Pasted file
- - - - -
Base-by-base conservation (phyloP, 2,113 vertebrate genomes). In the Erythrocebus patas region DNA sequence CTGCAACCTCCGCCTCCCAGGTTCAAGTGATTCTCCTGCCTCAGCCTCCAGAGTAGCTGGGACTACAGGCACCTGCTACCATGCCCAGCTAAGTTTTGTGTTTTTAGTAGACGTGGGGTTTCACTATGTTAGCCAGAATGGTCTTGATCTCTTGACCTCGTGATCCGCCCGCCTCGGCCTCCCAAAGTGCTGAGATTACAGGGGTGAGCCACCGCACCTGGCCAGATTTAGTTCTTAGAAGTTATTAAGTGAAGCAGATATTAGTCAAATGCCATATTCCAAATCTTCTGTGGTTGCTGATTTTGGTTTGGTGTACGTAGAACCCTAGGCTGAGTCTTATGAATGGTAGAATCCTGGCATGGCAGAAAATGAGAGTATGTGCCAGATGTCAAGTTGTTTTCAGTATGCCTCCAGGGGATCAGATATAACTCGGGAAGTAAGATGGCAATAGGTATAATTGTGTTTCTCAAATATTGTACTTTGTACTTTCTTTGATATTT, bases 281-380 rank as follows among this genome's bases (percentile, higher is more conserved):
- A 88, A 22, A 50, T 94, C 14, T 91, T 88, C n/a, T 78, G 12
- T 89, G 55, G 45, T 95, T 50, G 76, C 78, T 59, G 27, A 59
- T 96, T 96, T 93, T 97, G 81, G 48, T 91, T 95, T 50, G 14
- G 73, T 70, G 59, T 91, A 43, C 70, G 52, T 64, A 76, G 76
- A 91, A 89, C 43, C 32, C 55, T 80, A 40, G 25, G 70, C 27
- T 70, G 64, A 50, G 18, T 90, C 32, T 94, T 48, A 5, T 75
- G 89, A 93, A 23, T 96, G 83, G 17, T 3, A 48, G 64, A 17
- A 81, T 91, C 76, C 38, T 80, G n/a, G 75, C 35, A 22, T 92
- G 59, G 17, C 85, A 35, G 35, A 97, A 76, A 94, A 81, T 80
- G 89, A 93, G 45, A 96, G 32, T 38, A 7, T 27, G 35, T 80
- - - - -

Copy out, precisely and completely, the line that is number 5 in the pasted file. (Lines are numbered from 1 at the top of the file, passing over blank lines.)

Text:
- G 73, T 70, G 59, T 91, A 43, C 70, G 52, T 64, A 76, G 76